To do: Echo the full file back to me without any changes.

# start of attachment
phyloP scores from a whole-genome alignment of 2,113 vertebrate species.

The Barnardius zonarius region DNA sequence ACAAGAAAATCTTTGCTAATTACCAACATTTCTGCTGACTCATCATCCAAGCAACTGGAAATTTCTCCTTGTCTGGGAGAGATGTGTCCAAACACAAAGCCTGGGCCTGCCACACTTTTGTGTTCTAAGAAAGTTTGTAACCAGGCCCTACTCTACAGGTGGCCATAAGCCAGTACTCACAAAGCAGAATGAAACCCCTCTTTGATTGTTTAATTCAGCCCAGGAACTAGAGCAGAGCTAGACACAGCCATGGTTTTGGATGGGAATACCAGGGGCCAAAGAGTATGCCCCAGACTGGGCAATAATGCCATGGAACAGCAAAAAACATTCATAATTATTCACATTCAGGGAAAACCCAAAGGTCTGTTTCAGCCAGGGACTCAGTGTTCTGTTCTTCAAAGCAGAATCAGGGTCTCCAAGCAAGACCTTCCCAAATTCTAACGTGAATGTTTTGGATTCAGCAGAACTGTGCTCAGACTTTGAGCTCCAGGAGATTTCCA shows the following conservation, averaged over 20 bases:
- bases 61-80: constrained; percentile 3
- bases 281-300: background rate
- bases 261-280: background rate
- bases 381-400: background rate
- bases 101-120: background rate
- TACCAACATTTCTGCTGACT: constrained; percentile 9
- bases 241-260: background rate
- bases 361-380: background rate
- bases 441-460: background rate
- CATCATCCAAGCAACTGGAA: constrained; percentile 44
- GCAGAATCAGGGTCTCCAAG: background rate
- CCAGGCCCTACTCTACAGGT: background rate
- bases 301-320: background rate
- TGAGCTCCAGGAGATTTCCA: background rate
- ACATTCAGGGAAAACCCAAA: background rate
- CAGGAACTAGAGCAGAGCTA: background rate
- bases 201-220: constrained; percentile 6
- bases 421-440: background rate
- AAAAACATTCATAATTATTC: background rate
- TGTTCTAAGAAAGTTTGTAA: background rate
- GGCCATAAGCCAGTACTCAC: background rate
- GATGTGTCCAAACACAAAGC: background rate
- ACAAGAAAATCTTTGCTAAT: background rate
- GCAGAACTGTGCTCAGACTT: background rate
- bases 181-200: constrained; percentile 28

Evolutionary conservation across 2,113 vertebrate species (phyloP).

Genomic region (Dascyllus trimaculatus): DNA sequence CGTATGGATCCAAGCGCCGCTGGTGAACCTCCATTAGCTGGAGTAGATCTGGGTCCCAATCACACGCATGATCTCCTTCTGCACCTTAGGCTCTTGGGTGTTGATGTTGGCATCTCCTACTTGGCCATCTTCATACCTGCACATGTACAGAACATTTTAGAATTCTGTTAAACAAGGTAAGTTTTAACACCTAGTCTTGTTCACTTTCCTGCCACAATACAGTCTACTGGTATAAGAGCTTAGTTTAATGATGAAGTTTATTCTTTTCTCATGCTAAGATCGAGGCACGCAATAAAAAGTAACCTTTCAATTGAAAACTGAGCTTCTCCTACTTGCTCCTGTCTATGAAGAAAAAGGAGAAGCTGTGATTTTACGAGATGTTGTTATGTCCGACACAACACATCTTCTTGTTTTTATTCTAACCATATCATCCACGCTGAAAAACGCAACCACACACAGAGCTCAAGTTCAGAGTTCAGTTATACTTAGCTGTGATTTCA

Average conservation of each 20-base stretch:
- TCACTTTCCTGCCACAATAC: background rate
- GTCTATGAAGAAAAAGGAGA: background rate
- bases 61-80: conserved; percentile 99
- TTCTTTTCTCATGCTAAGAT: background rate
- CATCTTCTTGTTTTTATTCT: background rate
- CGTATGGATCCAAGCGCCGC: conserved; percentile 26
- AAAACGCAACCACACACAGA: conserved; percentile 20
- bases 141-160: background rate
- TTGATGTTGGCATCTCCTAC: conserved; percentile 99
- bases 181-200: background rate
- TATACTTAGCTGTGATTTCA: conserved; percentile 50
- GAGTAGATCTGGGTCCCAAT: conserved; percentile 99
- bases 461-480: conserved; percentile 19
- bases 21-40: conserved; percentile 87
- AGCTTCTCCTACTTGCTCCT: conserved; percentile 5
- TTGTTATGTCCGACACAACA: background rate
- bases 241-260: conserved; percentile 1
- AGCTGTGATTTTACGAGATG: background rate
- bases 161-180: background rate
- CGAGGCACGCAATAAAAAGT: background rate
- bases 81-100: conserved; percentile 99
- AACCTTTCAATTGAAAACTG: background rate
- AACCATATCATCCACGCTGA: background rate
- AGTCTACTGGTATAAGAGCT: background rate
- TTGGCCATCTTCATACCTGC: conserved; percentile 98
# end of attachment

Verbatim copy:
phyloP scores from a whole-genome alignment of 2,113 vertebrate species.

The Barnardius zonarius region DNA sequence ACAAGAAAATCTTTGCTAATTACCAACATTTCTGCTGACTCATCATCCAAGCAACTGGAAATTTCTCCTTGTCTGGGAGAGATGTGTCCAAACACAAAGCCTGGGCCTGCCACACTTTTGTGTTCTAAGAAAGTTTGTAACCAGGCCCTACTCTACAGGTGGCCATAAGCCAGTACTCACAAAGCAGAATGAAACCCCTCTTTGATTGTTTAATTCAGCCCAGGAACTAGAGCAGAGCTAGACACAGCCATGGTTTTGGATGGGAATACCAGGGGCCAAAGAGTATGCCCCAGACTGGGCAATAATGCCATGGAACAGCAAAAAACATTCATAATTATTCACATTCAGGGAAAACCCAAAGGTCTGTTTCAGCCAGGGACTCAGTGTTCTGTTCTTCAAAGCAGAATCAGGGTCTCCAAGCAAGACCTTCCCAAATTCTAACGTGAATGTTTTGGATTCAGCAGAACTGTGCTCAGACTTTGAGCTCCAGGAGATTTCCA shows the following conservation, averaged over 20 bases:
- bases 61-80: constrained; percentile 3
- bases 281-300: background rate
- bases 261-280: background rate
- bases 381-400: background rate
- bases 101-120: background rate
- TACCAACATTTCTGCTGACT: constrained; percentile 9
- bases 241-260: background rate
- bases 361-380: background rate
- bases 441-460: background rate
- CATCATCCAAGCAACTGGAA: constrained; percentile 44
- GCAGAATCAGGGTCTCCAAG: background rate
- CCAGGCCCTACTCTACAGGT: background rate
- bases 301-320: background rate
- TGAGCTCCAGGAGATTTCCA: background rate
- ACATTCAGGGAAAACCCAAA: background rate
- CAGGAACTAGAGCAGAGCTA: background rate
- bases 201-220: constrained; percentile 6
- bases 421-440: background rate
- AAAAACATTCATAATTATTC: background rate
- TGTTCTAAGAAAGTTTGTAA: background rate
- GGCCATAAGCCAGTACTCAC: background rate
- GATGTGTCCAAACACAAAGC: background rate
- ACAAGAAAATCTTTGCTAAT: background rate
- GCAGAACTGTGCTCAGACTT: background rate
- bases 181-200: constrained; percentile 28

Evolutionary conservation across 2,113 vertebrate species (phyloP).

Genomic region (Dascyllus trimaculatus): DNA sequence CGTATGGATCCAAGCGCCGCTGGTGAACCTCCATTAGCTGGAGTAGATCTGGGTCCCAATCACACGCATGATCTCCTTCTGCACCTTAGGCTCTTGGGTGTTGATGTTGGCATCTCCTACTTGGCCATCTTCATACCTGCACATGTACAGAACATTTTAGAATTCTGTTAAACAAGGTAAGTTTTAACACCTAGTCTTGTTCACTTTCCTGCCACAATACAGTCTACTGGTATAAGAGCTTAGTTTAATGATGAAGTTTATTCTTTTCTCATGCTAAGATCGAGGCACGCAATAAAAAGTAACCTTTCAATTGAAAACTGAGCTTCTCCTACTTGCTCCTGTCTATGAAGAAAAAGGAGAAGCTGTGATTTTACGAGATGTTGTTATGTCCGACACAACACATCTTCTTGTTTTTATTCTAACCATATCATCCACGCTGAAAAACGCAACCACACACAGAGCTCAAGTTCAGAGTTCAGTTATACTTAGCTGTGATTTCA

Average conservation of each 20-base stretch:
- TCACTTTCCTGCCACAATAC: background rate
- GTCTATGAAGAAAAAGGAGA: background rate
- bases 61-80: conserved; percentile 99
- TTCTTTTCTCATGCTAAGAT: background rate
- CATCTTCTTGTTTTTATTCT: background rate
- CGTATGGATCCAAGCGCCGC: conserved; percentile 26
- AAAACGCAACCACACACAGA: conserved; percentile 20
- bases 141-160: background rate
- TTGATGTTGGCATCTCCTAC: conserved; percentile 99
- bases 181-200: background rate
- TATACTTAGCTGTGATTTCA: conserved; percentile 50
- GAGTAGATCTGGGTCCCAAT: conserved; percentile 99
- bases 461-480: conserved; percentile 19
- bases 21-40: conserved; percentile 87
- AGCTTCTCCTACTTGCTCCT: conserved; percentile 5
- TTGTTATGTCCGACACAACA: background rate
- bases 241-260: conserved; percentile 1
- AGCTGTGATTTTACGAGATG: background rate
- bases 161-180: background rate
- CGAGGCACGCAATAAAAAGT: background rate
- bases 81-100: conserved; percentile 99
- AACCTTTCAATTGAAAACTG: background rate
- AACCATATCATCCACGCTGA: background rate
- AGTCTACTGGTATAAGAGCT: background rate
- TTGGCCATCTTCATACCTGC: conserved; percentile 98